Michael Dirda

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By Michael Dirda
Sunday, May 18, 2008

CHARLES FORT

The Man Who Invented the Supernatural

By Jim Steinmeyer

Tarcher/Penguin. 332 pp. $24.95

THE BOOK OF THE DAMNED

The Collected Works of Charles Fort

Tarcher/Penguin. 1,125 pp. $18.95

Charles Fort (1874-1932) isn't remembered today for his humorous, slice-of-life stories set in turn-of-the-century New York. He isn't remembered for his best friend's -- the great American novelist Theodore Dreiser's -- estimation of his genius as "simply stupendous." And he certainly isn't remembered for his novel The Outcast Manufacturers or his abortive memoir Many Parts. No, Charles Fort is remembered -- in some quarters revered -- because he created what biographer Jim Steinmeyer calls "a new kind of ghost story . . . in which it is the cold, hard data that haunts."

For the last half of his adult life, this walrus-like, myopic amateur scholar spent his afternoons at the New York Public Library or the British Museum, combing through newspapers, magazines, medical reports and learned journals for news items that were . . . weird. Inexplicable. That revealed a lot more strangeness in the world than the received wisdom of science would acknowledge. How is it that fish, frogs, lizards, snakes, eels, insects, worms and blood have been known to fall from the sky? And not just once. Fort sought patterns of anomaly, repetitions of the supposedly impossible, and he wondered about them. His approach to these mysteries was itself an oddity, both reportorial and logical, but also humorous and playful. Could there be, he speculated, a kind of "Super-Sargasso Sea" in the upper atmosphere where detritus floats around before falling to Earth? If so, how do things get up there in the first place? In four volumes -- The Book of the Damned (1919), New Lands (1923), Lo! (1931) and Wild Talents (1932) -- Fort suggested that our comfortable known world was neither comfortable nor known.

"His accounts of mysterious airships," writes Steinmeyer, "formed the canon when, decades later, this phenomenon became a public obsession as Flying Saucers or UFOs. Charles Fort created the word 'teleportation,' inspired the term 'Bermuda Triangle,' and popularized accounts of spontaneous human combustion, visions of cities in the sky, the Mary Celeste[ghost ship] mystery." It was Fort who suspected that our world might be a kind of petting zoo for the amusement of aliens. Human beings, he notoriously concluded, were "property. . . . We belong to something." He also guessed that there might be some kind of invisible barrier around the Earth and that the Earth itself might actually be stationary, that the planets were much closer to us than we suspected, and that, in general, there were more things in heaven and Earth than are dreamt of in anyone's philosophy.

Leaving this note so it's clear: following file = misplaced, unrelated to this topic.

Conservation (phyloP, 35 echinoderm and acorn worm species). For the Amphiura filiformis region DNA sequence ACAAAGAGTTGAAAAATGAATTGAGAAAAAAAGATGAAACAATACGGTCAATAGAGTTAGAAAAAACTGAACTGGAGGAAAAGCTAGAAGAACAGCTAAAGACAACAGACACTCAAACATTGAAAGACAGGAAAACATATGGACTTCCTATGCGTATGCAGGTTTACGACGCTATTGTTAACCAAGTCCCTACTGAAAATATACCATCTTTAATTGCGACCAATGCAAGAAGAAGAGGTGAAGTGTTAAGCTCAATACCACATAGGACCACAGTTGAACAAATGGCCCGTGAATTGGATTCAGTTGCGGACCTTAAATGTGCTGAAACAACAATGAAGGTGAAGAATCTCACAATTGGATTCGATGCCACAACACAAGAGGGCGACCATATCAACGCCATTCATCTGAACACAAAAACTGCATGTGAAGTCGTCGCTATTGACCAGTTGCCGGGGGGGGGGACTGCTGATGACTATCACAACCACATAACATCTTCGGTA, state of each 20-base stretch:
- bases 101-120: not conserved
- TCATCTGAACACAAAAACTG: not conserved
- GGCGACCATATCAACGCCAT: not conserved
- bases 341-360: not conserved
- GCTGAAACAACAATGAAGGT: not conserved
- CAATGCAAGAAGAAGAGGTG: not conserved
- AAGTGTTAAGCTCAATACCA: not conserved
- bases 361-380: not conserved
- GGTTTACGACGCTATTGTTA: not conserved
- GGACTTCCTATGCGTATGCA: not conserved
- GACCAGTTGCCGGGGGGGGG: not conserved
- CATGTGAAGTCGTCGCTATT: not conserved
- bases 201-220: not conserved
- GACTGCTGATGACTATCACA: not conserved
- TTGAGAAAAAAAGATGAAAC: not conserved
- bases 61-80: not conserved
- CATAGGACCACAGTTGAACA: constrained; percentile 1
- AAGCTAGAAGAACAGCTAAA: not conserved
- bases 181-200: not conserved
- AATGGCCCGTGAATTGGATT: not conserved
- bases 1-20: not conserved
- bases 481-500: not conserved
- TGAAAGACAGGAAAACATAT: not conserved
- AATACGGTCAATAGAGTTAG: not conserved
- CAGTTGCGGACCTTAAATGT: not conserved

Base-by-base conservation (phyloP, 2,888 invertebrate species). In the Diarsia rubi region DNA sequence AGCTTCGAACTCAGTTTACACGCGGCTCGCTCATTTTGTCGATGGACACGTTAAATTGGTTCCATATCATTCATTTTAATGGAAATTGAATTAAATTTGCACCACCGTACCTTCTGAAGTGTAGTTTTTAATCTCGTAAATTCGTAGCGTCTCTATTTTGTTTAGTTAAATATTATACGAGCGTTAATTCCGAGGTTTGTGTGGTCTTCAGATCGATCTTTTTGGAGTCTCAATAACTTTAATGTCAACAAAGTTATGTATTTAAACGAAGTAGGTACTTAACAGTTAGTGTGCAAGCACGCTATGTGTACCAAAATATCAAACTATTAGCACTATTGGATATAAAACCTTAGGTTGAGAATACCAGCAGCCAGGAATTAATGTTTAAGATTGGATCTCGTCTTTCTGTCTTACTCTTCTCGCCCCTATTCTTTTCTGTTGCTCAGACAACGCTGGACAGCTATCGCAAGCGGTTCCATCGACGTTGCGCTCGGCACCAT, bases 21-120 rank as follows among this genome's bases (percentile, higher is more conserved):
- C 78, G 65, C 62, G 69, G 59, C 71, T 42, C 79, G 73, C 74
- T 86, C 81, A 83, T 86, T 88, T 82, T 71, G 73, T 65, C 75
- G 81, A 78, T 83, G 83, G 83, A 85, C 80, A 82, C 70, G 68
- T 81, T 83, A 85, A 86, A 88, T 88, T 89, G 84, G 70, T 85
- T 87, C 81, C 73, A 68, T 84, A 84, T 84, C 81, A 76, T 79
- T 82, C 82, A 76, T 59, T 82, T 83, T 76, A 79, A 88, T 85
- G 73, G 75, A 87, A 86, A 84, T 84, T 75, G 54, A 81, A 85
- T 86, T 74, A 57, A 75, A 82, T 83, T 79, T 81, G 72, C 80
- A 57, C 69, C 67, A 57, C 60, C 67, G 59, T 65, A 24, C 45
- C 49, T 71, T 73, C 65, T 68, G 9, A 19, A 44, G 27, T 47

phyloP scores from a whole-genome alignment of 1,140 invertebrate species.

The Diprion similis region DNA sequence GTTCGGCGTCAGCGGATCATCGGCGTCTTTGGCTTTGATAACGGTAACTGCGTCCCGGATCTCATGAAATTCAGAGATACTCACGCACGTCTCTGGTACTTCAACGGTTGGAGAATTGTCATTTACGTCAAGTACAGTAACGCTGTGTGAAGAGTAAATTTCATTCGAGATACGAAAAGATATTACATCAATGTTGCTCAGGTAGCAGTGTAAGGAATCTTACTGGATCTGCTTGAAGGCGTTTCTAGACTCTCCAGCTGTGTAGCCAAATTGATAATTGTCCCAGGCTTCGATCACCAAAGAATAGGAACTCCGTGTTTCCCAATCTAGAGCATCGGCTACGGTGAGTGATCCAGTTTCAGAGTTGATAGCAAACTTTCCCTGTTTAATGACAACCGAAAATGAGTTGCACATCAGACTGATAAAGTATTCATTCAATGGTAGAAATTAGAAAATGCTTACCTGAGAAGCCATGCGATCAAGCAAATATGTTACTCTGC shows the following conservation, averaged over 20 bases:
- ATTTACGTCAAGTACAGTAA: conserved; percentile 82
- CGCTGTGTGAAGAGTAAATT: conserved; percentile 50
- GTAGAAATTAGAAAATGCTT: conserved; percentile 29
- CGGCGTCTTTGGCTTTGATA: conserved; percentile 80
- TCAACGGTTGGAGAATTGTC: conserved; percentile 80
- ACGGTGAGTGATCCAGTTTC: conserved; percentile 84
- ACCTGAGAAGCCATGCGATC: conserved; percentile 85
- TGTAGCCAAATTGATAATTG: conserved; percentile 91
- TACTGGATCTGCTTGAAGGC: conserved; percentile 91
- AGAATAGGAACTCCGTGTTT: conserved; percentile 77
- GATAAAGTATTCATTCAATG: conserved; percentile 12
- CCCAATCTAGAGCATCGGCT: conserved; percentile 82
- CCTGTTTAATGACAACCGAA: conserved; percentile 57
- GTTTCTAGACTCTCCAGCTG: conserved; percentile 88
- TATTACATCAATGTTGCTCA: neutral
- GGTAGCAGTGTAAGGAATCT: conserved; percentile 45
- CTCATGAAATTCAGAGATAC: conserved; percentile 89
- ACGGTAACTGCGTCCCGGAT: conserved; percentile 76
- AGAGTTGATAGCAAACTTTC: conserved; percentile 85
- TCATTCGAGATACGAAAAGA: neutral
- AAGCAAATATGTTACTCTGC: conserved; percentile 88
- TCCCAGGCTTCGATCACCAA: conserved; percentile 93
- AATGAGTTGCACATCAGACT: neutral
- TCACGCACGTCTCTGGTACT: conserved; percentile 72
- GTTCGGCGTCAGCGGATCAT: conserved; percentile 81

Fort's mature books were based on thousands of notes scribbled on small pieces of paper, which he painstakingly categorized and carefully filed in shoe boxes. Despite his often outrageous conjectures, he usually walked the tightrope of non-committed agnosticism. As he says near the beginning of Lo!: "I shall be accused of having assembled lies, yarns, hoaxes and superstitions. To some degree, I think so, myself. To some degree I do not. I offer the data." Indeed, he does. For instance, when discussing the mysterious hoof-like marks that appeared all over Devonshire one morning in 1855 (and that were made by some kind of biped), he quotes from contemporary accounts in Notes and Queries, the Times of London and the Illustrated London News.

Despite an owlish antiquarian obsessiveness, Fort wrote with a kind of jazzy syncopation, riffing from one report or anecdote to the next, the whole held loosely together by his quizzical humor and personality. After describing several accounts of people who had gone out for a walk and suddenly found themselves 30 miles away without knowing how this had come about, he concludes with what seems a knowing wink: "If human beings ever have been teleported, and, if some mysterious appearances of human beings be considered otherwise unaccountable, an effect of the experience is effacement of memory." He also confessed that "a naive, little idea of mine is that so many ghosts in white garments have been reported, because persons, while asleep, have been teleported in their nightclothes."


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